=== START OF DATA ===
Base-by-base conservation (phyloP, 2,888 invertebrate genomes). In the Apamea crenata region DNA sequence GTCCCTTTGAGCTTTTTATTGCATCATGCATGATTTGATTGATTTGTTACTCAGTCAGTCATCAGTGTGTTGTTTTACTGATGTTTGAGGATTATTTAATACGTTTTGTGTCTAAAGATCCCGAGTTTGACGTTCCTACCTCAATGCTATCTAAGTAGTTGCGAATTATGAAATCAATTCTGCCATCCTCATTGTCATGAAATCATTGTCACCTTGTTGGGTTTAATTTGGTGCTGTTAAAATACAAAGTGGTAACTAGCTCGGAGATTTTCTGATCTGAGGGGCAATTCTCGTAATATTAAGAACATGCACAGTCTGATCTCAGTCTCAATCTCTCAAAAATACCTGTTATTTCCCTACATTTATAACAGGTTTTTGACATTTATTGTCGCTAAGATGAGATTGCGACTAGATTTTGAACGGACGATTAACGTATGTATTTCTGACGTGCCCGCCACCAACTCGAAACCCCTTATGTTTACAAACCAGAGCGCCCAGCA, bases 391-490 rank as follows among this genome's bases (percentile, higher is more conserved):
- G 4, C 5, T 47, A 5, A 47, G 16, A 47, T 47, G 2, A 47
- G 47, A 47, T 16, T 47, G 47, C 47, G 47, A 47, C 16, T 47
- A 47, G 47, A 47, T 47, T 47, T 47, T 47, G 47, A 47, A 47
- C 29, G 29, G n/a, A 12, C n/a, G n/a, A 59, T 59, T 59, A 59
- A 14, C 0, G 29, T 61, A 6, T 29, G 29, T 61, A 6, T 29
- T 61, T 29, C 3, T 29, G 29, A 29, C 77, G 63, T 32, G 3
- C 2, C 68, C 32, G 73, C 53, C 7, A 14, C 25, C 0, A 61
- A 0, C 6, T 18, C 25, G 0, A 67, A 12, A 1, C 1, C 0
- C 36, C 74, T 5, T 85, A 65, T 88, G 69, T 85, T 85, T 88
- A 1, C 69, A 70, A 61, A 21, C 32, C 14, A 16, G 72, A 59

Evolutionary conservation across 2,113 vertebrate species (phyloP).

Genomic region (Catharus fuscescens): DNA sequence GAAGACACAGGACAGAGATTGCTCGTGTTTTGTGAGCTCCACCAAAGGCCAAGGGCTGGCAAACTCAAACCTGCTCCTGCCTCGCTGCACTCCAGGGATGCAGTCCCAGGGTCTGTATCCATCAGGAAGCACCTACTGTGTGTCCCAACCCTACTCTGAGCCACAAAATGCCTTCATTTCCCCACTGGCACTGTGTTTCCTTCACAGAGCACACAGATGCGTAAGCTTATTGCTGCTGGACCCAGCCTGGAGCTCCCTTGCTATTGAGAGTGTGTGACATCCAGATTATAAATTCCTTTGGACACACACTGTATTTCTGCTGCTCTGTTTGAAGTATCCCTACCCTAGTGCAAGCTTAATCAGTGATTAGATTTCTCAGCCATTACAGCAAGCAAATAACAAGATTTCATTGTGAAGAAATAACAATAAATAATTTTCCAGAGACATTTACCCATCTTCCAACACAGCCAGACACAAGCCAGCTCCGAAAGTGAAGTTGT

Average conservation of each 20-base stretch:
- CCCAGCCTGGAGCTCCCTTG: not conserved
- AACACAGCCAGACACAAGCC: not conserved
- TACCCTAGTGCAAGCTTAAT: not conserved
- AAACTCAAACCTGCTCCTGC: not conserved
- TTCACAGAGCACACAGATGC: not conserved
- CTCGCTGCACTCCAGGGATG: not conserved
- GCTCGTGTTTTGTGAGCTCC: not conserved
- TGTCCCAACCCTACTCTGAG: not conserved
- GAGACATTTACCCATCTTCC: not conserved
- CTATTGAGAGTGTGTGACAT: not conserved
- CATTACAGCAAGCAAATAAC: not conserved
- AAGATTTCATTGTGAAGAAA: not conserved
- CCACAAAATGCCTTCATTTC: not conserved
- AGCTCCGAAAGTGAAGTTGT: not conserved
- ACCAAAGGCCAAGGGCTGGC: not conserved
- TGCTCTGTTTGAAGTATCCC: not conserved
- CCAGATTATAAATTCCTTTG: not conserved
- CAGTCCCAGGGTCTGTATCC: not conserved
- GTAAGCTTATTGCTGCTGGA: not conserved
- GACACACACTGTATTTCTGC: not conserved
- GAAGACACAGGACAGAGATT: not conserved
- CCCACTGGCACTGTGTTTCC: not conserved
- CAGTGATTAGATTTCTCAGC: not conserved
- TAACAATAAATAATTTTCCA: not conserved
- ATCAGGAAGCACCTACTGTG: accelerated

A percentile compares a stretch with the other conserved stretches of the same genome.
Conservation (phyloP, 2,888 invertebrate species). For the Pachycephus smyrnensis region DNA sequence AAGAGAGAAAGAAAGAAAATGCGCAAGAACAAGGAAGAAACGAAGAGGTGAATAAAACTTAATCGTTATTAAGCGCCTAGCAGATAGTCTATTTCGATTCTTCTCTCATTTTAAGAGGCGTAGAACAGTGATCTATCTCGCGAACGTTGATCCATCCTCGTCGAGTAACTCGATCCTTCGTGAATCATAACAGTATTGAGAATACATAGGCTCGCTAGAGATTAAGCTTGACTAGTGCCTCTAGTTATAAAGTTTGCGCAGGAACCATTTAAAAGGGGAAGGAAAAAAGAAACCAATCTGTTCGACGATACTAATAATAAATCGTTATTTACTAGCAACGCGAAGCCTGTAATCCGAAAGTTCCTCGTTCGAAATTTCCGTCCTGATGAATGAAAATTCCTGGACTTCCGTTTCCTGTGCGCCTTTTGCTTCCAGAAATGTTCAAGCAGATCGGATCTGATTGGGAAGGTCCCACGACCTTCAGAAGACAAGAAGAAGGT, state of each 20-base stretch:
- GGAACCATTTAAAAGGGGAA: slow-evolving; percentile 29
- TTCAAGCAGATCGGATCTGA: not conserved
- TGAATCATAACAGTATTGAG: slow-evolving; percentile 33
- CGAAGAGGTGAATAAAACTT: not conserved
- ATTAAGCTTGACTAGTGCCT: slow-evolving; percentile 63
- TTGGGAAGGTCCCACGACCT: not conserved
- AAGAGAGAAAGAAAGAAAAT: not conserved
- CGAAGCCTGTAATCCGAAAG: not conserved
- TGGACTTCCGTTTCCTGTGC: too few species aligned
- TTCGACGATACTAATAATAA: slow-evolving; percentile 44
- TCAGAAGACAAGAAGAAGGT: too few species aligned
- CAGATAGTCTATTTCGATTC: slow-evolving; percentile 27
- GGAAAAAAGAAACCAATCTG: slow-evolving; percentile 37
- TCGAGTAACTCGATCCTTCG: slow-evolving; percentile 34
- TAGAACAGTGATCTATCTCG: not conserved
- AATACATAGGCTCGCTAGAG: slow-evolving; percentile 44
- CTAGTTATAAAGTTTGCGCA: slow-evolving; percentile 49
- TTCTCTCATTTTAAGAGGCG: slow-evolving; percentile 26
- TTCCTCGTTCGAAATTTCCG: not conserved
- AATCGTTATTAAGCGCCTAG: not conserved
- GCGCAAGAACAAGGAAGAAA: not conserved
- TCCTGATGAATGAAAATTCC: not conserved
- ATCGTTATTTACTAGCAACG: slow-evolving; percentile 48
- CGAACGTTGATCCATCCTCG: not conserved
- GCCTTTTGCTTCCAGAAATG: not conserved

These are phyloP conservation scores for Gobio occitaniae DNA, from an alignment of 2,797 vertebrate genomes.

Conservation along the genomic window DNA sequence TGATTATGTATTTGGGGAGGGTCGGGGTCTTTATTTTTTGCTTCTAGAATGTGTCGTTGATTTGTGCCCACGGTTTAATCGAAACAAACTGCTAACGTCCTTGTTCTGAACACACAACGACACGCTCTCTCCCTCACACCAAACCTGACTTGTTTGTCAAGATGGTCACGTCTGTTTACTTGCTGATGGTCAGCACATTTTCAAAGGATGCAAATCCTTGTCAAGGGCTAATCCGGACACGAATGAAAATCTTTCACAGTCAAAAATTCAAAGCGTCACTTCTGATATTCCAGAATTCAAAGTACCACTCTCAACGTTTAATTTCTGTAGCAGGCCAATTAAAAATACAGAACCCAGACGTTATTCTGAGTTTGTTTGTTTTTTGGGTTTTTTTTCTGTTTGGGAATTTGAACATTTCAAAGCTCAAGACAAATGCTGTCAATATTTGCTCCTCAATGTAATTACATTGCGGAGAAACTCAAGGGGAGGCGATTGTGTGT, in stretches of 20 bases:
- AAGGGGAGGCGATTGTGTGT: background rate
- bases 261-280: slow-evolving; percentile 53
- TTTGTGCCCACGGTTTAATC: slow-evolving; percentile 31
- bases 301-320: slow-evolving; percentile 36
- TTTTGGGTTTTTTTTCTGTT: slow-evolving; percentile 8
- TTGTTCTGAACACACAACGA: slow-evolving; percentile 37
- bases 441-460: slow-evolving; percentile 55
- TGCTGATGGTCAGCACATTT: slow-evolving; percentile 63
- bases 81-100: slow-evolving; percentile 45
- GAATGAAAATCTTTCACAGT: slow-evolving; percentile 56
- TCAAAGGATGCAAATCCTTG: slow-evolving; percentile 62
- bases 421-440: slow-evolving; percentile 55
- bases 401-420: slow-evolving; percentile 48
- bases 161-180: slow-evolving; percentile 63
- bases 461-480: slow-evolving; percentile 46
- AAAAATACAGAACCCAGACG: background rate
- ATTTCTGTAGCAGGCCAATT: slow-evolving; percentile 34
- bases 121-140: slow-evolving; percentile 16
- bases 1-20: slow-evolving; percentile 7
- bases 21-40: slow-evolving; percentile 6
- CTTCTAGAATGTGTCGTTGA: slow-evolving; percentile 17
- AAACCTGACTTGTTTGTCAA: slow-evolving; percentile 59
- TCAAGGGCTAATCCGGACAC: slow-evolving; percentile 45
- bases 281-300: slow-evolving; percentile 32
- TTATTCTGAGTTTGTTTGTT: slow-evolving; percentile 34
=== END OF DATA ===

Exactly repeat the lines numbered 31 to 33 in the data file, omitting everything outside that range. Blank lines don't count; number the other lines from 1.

- CCAGATTATAAATTCCTTTG: not conserved
- CAGTCCCAGGGTCTGTATCC: not conserved
- GTAAGCTTATTGCTGCTGGA: not conserved